The Oct. 2 opener of the early archery season for white-tailed deer is two weeks away, making time a factor in readiness for upcoming hunts.
Naturally, archery hunters should have already been honing their bow-shooting skills on back yard targets and on the range at sportsmen’s clubs, but there’s more to the hunt than shooting.
Knowing where the deer have been active through preseason scouting is imperative for success.
Watching fields in the evenings, and spotlighting areas after dark is a great idea. But sometimes the best move a deer hunter can make is to get out in the woods.
Good preseason scouting in the woodlands includes checking out trails, feeding and bedding areas, and other clues the deer leave behind, such as buck rubs on trees and early scrapes in the leaves made by bucks staking out their home territory.
Knowing the high-traffic deer areas and the travel routes between feeding and bedding areas is the key to deciding on where to place your treestand when the season opens.
Sure, you can hunt deer from the ground, but as most hunters know the best way to score on a large buck or doe is to be high in a treestand overlooking the deer trails.
According to reports received from a few local hunters and Pennsylvania Game Commission field personnel, the Alle-Kiski Valley and the surrounding area has ample deer to keep the attention of hunters when the six-week season opens.
Most of the area is under the four-point-per-one-side antler restriction, whereas other areas — depending on the wildlife management unit you plan to hunt — are governed under the lower three-point-per-one-side rule.
Regardless of the restriction on antlers in your hunting spot, according to sightings and reports throughout the area, there are a number of legal bucks with a good amount of those “wall-hanger” trophy deer as well.
Morning or evening
While the deer tracks can be found throughout the woods, it sometimes can be difficult to tell whether the activity and tracks were made by the deer in the morning or evening hours.
“If you find a heavily-used deer trail that enters a field, the deer are using it at night as a path to enter the fields to graze,” local deer expert Bob Kirschner of Murrysville said.
“If you plan to hunt near a trail heading into a field, use it as an evening stand. Don’t place your treestand right beside the trail but instead at a comfortable and effective range on the down-wind side,” Kirschner said.
Kirschner said that the larger bucks in the area usually come out into the field last, behind the other bucks and does. Knowing what bucks are in the area can tell you which buck you might want to wait for.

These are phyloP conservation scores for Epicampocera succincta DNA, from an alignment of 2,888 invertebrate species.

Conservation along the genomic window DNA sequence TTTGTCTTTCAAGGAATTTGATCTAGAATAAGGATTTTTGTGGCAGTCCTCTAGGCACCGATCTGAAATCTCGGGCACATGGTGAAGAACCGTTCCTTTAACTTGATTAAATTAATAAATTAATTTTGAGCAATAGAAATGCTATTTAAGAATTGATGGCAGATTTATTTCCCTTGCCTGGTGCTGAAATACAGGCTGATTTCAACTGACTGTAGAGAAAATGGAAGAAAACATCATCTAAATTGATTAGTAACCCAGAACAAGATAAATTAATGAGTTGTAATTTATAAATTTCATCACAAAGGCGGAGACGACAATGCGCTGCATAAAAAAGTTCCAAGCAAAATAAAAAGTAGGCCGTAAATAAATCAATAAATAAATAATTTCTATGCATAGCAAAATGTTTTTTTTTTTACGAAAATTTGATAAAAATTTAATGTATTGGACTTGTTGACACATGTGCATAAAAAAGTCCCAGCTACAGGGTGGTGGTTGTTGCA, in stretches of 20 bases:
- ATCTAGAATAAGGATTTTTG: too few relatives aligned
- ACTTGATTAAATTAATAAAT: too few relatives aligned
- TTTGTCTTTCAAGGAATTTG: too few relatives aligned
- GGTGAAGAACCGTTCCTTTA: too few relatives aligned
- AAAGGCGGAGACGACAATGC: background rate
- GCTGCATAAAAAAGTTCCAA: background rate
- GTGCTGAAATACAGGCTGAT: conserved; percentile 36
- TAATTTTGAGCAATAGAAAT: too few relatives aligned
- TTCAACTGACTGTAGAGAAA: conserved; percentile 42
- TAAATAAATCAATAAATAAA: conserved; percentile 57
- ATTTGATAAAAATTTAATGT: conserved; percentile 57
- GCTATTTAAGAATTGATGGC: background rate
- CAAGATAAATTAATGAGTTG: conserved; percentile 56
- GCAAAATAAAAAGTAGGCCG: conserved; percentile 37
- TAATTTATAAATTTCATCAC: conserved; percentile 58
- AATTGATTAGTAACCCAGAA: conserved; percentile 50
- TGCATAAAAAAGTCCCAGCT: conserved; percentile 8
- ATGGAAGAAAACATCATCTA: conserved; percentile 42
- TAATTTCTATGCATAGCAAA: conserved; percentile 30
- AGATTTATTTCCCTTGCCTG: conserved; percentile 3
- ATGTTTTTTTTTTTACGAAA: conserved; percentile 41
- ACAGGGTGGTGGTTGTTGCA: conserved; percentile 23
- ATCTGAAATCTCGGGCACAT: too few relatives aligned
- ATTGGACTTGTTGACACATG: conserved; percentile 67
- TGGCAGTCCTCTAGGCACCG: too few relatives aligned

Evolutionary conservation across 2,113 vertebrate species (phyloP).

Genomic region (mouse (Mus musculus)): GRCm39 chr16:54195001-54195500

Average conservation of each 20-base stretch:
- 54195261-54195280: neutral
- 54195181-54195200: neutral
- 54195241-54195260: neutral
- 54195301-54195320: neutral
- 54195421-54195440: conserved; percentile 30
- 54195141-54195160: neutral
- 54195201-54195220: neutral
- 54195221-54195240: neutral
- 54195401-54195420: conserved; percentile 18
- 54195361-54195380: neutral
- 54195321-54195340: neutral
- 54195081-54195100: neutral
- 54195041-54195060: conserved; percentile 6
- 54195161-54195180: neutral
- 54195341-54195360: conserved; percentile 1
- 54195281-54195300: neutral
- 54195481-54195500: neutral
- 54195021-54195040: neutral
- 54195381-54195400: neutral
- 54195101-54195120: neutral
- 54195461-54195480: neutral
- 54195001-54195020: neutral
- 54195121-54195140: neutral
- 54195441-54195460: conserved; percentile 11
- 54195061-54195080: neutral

“For morning archery hunts, you’ll want to have your stand located deeper in the woods and along well-used trails,” Kirschner said. “Preseason scouting should have shown you the most active feeding areas, as well as the bedding areas the deer are using. Place your stand on the best trail between the two areas, and you’ll see deer as the late-morning bedding hours approach.”
“In the early part of the archery season, I usually stay in the treestand until around 10:30 a.m.,” said Kirschner. “But in late October and early November when the rut (mating season) comes into full swing, I might stay out in the stand all day. For the bucks, the rut is what I refer to as ‘the crazy days,’ and you might see them running chasing does any time of the day.”
Kirschner recommends not using any deer attractant scents that imitate a doe in estrus or a buck in full rut because it won’t be natural. Instead, he recommends using only a “curiosity” type scent such as regular doe urine or young buck formulas.
Cover scents too — ones that mask the human odor — also should be used, but the scent should generic in the area you hunt, such as acorn scent when hunting in an oak stand, or pine when hunting where pine trees are prevalent.
The height and direction your treestand is placed can be a factor in your success while bowhunting.
“You always want to keep your treestand high enough to help move your scent away from the deer,” Kirschner said. “Especially in the morning hours when the cooler air warms as the sun comes up, and moves upward in the heat vector. You should try your best to locate your stand high in a tree along the top of a ridge, so the scent drifts off. If your stand in deep in a hollow, any deer passing above you on the down-wind side will pick up on your scent as the air warms, and it will be gone.”
Kirschner also explained that when deer approach an area cautiously, especially if a deer call is used, it always approaches from the down-wind side, trying to confirm with its nose what it heard, especially if it can’t see another deer.
“When deciding on a treestand location before the season, be sure to use the direction of the wind as a determining factor for which side of the deer trail to place the stand, and also which direction to watch from when the deer start moving along the trails,” Kirschner said. “It’s a sick feeling when a nice buck comes past you, but you are on the wrong side of the tree to take a shot.”
The time is at hand to decide where you’ll be hunting, and you should have several spots chosen by now or at least within the next two weeks.
“Do your homework now so you have the deer in your hunting area figured out, and get ready to have a great season,” Kirschner said.